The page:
The expansion of e-commerce has also led to more incidents of cybercrime. In 2018, 16,128 cases of online identity theft and 65,116 cases of non-payment or non-delivery fraud were reported to the U.S. Internet Crime Complaint Center. Digital transactions and the emergence of online banking have presented cybercriminals an environment in which they can make fraudulent use of consumers’ personal information without their consent. Victims of cybercrime incur significant damages, especially when their personal or financial information is misappropriated for criminal purposes. Online confidence fraud and romance scams reached 362.5 million U.S. dollars in reported victim losses in 2018.
Although the Internet has enabled the development of new platforms for communication and social networking, consumer trust for these platforms have decreased while concerns regarding hacking and identity theft are on the rise. As consumers are increasingly aware of potential issues, they are also taking preventive measures or seeking solutions. In fact, user behavior plays a key role in combating cybercrime and prevention is typically the best defense. Some tips for prevention include keeping your computer current with the latest updates, making sure it is configured securely, choosing strong passwords and protecting your computer with security software.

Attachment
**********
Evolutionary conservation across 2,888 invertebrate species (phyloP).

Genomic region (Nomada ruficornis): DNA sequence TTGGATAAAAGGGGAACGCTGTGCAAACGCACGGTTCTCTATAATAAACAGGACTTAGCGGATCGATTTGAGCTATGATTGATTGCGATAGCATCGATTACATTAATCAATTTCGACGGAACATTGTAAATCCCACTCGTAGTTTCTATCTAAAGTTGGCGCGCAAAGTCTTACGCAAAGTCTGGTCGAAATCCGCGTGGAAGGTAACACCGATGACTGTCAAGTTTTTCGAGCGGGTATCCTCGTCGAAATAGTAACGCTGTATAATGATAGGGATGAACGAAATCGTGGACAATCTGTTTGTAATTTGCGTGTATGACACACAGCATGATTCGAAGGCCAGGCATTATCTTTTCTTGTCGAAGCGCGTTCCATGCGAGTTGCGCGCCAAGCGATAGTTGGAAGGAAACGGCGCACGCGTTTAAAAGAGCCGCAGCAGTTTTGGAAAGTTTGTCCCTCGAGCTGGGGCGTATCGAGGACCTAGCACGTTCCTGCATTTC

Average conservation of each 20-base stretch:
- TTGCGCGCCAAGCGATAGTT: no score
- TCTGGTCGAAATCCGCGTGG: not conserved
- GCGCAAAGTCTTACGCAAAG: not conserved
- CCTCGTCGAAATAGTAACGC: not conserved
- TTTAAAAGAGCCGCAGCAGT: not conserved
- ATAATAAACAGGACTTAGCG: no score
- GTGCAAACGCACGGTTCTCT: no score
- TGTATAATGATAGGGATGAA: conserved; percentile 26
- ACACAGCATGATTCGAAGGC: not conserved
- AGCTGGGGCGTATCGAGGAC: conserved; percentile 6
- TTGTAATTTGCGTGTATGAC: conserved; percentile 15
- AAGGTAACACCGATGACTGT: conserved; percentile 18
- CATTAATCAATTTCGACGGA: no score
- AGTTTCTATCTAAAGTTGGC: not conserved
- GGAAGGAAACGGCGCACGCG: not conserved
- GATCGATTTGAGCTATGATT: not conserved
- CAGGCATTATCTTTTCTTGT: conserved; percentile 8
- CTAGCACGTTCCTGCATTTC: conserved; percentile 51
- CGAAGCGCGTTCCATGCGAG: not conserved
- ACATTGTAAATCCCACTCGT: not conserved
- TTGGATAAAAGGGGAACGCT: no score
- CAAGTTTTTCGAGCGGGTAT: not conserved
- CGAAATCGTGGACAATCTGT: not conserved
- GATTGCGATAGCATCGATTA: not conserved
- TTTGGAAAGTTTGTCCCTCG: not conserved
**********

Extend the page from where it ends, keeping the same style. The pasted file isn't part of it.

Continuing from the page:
A 2018 survey revealed that over 80 percent of internet users in the United States thought that they protected themselves well or very well online and as such, it is perhaps unsurprising 56 percent of respondents in the United States had taken some form of online security precautions over the past three years. However, another survey showed that over a quarter of adults in the United States use the same password for all their online logins, demonstrating that convenience can still stand in the way of security.